Friday, July 09, 2004

Goldberg talks of the harmonizing of Ideology

Jonah Goldberg's G-File, up today, illustrates the downside, but more prominently the upside, of ideological segregation. Taking a cue from a new book, On Paradise Drive by David Brook's, Jonah embarks on a journey down the ideological interstate.
Political-science majors are more likely to spew all that stuff about the enlightenment and independent thinking that comes with education. Anyway, whoever says that stuff is wrong, the fact is that the more educated you are, the more partisan and ideological you are likely to be. High-school graduates are more likely to vote across party lines than college grads. And education does not track only with becoming more liberal. If you're a conservative with a college education you become more conservative. If you're a liberal, ditto. Indeed, college-educated liberals tend to become 'professionals' while college-educated conservatives become 'managers.'
This last makes sense, no? There are probably more liberal lawyers, doctors, and professors than there are middle-managers, franchise owners and CEO's, at least that seems like it should be true, given my experience. Given this, since people of similar professions tend to circulate in the same social circles, one can see how a sort of ideological purity would occur. Hence, we are all, generally speaking, preaching to the choir and are dumbfounded when somethin outside of our ideological norm seems to be taking hold with "the masses." (Such as, say, Bill Clinton getting RE-elected, or the fascination with Fahrenheit 911).

Jonah also writes of the good things.
There's also a very good side to all of this polarization. Critics of identity politics — and I am most certainly one of them — tend to focus almost exclusively on the separations, divides, clashes and chasms such politics create between groups. Blacks vs. whites, rich vs. poor, South vs. North, Springfieldians vs. Shelbyvillians, and so on. What they rarely look at is the unity such "identitarian" movements create. This was, after all, one of the central dynamics of fascism — it was a cross-class movement of national unity. Rich and poor alike joined hands in their unity under the swastika. And Communism, no less a reactionary force than fascism (and often more of one), caused ethnic Ukrainians, Tartars, Uzbeks, Russians et al. to lay down their ethnic differences in their common struggle against the ruling classes.

America is hardly immune to these laws of social attraction and repulsion. Take McCarthyism. Liberals love to point out the Manichean worldview behind McCarthyism. How it created enemies within. How Tail-gunner Joe's followers went after anybody — Jews, blacks, whites, Catholics, Protestants, Republicans, Democrats — anybody who he believed to be a Commie or ComSymp. Without getting into that whole argument again, let's just say fair enough. But, one thing left out of this analysis is how the McCarthyites didn't go after Jews, blacks, whites, Catholics, etc., who agreed with McCarthy about the Red menace. This may be an obvious fact of logic but it's actually much more revealing than it seems.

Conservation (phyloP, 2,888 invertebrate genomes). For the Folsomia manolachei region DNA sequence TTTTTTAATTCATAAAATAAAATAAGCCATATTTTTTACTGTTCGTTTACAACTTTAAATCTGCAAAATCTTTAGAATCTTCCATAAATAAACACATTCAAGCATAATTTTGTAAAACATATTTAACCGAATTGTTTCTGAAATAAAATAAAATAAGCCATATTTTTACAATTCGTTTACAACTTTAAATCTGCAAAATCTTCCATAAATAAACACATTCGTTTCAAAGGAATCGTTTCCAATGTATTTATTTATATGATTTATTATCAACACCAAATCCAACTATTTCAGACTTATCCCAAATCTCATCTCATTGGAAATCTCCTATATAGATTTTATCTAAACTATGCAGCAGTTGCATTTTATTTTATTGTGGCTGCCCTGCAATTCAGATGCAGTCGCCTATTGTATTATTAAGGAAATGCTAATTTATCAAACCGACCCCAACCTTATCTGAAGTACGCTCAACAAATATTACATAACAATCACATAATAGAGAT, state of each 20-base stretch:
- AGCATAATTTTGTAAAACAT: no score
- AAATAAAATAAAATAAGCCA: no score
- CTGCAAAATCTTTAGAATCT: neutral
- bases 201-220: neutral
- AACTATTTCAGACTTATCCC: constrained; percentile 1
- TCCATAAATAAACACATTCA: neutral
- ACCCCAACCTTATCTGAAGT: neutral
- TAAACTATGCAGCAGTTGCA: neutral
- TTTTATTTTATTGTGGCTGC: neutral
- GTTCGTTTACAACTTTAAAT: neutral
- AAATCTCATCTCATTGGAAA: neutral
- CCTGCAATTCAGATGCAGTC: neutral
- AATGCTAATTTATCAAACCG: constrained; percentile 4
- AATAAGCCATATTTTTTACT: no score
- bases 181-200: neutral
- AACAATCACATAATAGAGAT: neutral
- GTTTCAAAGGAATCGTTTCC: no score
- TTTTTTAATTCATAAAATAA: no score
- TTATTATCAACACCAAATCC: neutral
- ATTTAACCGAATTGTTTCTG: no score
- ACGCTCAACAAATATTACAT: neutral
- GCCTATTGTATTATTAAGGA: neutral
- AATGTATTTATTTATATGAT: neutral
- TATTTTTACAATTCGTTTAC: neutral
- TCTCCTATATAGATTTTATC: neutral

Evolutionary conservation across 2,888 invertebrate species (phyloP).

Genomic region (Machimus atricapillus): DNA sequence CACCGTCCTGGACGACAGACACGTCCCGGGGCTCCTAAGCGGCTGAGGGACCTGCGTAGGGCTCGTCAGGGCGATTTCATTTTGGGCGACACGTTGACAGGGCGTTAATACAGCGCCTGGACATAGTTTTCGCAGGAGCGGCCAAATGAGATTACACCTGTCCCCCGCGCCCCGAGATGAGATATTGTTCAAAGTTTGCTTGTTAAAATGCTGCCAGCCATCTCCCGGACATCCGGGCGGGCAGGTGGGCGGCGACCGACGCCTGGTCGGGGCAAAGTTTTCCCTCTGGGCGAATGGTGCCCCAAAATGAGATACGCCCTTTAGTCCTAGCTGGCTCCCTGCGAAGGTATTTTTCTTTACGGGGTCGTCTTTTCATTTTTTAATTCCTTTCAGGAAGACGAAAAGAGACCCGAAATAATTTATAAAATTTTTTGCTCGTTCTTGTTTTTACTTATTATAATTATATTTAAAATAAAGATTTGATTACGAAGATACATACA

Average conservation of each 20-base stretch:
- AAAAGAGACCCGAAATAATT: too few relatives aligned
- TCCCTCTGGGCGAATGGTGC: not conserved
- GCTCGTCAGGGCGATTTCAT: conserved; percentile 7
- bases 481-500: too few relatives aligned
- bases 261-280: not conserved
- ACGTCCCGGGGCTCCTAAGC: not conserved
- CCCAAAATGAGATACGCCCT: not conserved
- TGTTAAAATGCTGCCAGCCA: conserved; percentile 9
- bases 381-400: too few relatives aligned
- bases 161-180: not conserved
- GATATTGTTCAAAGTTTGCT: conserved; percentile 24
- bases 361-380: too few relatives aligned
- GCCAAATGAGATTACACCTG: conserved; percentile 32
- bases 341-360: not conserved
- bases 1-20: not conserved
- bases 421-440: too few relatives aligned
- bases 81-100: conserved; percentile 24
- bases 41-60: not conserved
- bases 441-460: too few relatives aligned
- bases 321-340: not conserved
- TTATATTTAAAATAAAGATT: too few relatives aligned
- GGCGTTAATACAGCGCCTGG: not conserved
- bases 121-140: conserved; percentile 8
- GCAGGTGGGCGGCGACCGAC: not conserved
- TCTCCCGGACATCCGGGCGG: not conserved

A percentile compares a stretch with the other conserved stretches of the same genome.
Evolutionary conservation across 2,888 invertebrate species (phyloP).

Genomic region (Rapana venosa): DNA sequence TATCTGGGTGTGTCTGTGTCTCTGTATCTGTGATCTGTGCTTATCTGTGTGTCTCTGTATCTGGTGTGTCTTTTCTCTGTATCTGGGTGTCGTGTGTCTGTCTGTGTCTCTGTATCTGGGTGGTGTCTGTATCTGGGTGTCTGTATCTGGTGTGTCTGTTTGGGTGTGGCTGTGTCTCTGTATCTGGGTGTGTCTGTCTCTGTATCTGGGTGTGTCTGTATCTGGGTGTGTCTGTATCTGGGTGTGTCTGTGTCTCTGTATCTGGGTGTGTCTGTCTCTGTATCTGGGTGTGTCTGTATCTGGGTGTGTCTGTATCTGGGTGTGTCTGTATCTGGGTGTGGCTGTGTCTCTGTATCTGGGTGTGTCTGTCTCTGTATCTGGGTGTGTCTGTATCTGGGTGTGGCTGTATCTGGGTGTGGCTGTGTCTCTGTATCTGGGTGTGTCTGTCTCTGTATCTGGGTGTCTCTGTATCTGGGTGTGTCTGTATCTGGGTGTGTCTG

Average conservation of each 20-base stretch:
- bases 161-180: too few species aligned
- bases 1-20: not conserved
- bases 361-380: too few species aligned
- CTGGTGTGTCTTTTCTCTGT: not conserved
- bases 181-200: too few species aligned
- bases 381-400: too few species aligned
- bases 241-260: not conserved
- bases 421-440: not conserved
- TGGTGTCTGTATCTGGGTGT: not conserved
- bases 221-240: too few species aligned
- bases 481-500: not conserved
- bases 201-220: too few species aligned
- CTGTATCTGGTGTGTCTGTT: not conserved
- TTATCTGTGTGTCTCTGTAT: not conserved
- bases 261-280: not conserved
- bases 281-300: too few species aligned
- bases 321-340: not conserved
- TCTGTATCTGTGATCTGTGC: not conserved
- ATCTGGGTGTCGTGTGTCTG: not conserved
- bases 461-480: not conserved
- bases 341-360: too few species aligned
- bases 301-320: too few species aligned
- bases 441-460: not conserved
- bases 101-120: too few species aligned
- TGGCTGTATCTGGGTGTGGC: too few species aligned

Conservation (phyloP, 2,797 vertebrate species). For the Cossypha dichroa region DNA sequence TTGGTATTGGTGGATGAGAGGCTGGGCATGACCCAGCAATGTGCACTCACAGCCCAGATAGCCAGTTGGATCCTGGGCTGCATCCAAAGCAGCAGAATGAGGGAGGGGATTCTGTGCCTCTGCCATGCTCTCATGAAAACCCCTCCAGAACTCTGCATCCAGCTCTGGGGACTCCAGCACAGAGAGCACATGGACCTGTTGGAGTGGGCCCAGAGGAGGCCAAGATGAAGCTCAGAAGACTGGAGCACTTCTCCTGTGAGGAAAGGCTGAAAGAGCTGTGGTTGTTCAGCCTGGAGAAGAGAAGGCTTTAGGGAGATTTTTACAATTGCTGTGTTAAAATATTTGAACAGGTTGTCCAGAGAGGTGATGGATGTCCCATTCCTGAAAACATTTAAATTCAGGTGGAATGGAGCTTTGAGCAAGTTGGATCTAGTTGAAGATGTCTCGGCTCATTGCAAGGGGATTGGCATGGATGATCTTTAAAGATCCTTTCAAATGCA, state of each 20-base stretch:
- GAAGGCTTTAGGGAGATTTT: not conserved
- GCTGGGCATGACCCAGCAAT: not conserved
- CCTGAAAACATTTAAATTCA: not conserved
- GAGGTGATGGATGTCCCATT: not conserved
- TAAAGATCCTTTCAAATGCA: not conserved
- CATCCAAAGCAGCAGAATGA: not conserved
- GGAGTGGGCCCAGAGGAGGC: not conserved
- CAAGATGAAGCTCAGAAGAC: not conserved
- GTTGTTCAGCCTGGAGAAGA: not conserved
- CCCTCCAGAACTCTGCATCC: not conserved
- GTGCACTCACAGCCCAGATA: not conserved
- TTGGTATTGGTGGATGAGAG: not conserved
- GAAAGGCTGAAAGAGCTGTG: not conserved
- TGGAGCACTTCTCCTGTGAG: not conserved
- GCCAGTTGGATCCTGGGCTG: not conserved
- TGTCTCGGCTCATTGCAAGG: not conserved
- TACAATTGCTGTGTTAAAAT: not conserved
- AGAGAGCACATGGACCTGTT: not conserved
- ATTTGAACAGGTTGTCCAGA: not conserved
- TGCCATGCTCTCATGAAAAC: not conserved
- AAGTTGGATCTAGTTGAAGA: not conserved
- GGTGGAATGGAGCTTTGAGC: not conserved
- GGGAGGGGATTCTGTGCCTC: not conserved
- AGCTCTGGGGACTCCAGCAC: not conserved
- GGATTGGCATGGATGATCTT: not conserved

And there are more examples.
Liberals still talk about the 1960s as if all real Americans were sitting around, holding hands, and singing "Kumbaya".... How many misty-eyed stories have we heard about how blacks and whites, Jews and Christians, all marched together for peace and love and whatnot? What they always leave out is that there were often whites, blacks, Christians, and Jews on the other side of the pickets who disagreed with them. In others words, ideological causes breed unity and disunity at the same time.
If not vocal protestors, I know many of this generation who were part of the "silent majority" who didn't approve of the Peace-Love-Happiness (Mooch off Mom-n-Dad-Sex without Repercussions-Drugs) crowd. Finally, I'll let Jonah conclude.
we have something new in American history: Ideological movements used to reinforce racial, ethnic, or class bigotries. For the last 50 years they've increasingly transcended them. This is an upside of living in an ideological age — or a downside, depending on how you see things. And those who bemoan the current polarization need to ask themselves whether polarization isn't the natural order of things. And, if it is — and I think it is — isn't this sort of polarization preferable to most of the other options?





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